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Touch – tekijä: Claire North
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Touch (alkuperäinen julkaisuvuosi 2015; vuoden 2015 painos)

– tekijä: Claire North

JäseniäKirja-arvostelujaSuosituimmuussijaKeskimääräinen arvioMaininnat
5184736,059 (3.7)55
He tried to take my life. Instead I took his. It was a long time ago. I remember it was dark, and I didn't see my killer until it was too late. As I died, my hand touched his. That's when the first switch took place. Suddenly, I was looking through the eyes of my killer, and I was watching myself die. Now switching is easy. I can jump from body to body, have any life, be anyone. Some people touch lives. Others take them. I do both.… (lisätietoja)
Jäsen:hexhouse
Teoksen nimi:Touch
Kirjailijat:Claire North
Info:New York, NY : Redhook, 2015.
Kokoelmat:Oma kirjasto
Arvio (tähdet):
Avainsanoja:SF

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Touch (tekijä: Claire North) (2015)

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Näyttää 1-5 (yhteensä 47) (seuraava | näytä kaikki)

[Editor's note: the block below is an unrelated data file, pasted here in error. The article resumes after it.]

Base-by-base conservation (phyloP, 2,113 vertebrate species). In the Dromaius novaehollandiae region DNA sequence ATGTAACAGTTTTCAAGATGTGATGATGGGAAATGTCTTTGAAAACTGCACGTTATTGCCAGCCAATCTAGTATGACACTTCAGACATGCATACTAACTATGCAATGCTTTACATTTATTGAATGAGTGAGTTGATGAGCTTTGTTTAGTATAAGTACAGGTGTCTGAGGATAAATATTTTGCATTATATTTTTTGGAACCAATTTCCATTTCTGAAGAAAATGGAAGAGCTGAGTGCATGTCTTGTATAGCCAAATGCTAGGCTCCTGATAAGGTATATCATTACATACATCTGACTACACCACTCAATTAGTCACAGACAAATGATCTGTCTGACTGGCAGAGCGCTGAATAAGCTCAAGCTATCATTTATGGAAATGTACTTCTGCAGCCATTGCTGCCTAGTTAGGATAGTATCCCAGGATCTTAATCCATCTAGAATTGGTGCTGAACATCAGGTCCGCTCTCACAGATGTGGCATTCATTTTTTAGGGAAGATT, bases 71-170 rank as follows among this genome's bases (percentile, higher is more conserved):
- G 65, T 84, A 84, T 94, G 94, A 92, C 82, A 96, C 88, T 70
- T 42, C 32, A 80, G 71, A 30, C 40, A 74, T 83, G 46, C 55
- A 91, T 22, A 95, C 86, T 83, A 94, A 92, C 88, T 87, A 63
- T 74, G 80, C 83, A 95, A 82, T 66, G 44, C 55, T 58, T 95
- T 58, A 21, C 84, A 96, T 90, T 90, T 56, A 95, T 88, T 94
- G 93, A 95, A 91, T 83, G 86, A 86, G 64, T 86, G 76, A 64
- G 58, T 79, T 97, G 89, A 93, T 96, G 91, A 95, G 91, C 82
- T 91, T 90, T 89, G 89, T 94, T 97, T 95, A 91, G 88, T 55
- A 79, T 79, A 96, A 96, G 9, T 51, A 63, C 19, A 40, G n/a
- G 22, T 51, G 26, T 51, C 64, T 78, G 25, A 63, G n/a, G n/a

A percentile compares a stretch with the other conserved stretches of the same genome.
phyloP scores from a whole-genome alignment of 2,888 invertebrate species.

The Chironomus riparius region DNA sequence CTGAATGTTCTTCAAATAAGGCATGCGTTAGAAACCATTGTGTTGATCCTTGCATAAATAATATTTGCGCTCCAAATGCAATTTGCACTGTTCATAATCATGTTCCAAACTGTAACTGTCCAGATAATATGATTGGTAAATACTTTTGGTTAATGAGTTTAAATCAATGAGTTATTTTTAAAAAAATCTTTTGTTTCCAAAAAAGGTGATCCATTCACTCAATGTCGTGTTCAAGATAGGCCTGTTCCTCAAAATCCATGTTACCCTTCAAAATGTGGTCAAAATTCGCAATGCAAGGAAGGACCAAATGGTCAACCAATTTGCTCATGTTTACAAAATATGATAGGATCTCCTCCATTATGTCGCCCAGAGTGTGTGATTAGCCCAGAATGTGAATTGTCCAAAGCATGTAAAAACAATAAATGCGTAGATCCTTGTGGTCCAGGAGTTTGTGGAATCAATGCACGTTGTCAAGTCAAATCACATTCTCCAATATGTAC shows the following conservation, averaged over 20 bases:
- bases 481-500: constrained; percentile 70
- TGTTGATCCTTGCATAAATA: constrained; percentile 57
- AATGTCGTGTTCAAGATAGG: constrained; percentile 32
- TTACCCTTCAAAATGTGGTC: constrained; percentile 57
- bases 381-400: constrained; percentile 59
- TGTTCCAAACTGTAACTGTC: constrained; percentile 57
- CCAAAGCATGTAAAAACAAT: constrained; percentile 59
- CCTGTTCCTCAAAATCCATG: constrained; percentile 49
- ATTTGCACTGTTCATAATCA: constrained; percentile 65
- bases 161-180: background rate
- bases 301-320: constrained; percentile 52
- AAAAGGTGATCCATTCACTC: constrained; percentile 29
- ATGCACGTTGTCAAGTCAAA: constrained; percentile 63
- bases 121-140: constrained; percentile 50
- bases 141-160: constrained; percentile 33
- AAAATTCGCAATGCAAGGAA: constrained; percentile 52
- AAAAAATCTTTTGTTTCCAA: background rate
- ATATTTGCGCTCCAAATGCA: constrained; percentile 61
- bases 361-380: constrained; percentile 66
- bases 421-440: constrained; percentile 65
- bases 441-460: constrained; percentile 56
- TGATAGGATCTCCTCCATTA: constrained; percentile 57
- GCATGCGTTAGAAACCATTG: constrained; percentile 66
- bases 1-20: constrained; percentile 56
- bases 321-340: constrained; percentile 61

I have enormous respect for Claire North's writing. She has fascinating ideas, beautiful prose, poignant characterisations, a lively yet literary style, and keen observations on society/humanity.

However, I didn't love this novel as I hoped I would. I started off thinking it would be a 4 star rating, then a 5 star, but at some point my satisfaction dropped sharply, especially towards the end, and I am concluding on a 3 star review.

MAJOR SPOILERS AHEAD, read at your own risk.



###


The novel is about an entity, mostly referred to as Kepler, who was born a human but--upon their death, many centuries ago--discovered that they were able to inhabit the bodies of other humans. While in possession of another person's body, Kepler's hosts have no memory or sense of the passage of time. They lose seconds, minutes, years of their lives--however long they are inhabited by a "ghost" entity. TOUCH makes use of a dual timeline narrative structure, flipping between past events that Kepler has lived, and present-day troubles which expand on the plot.

###

Things I enjoyed:

The set up is fascinating and daunting in its ambition, with scope for a host of exploration. The prose runs smooth and clean and the execution of body-hopping is brilliantly done; North captures the exhilaration and ennui of a free-wheeling spirit, taking advantage to explore the circumstances Kepler can exploit.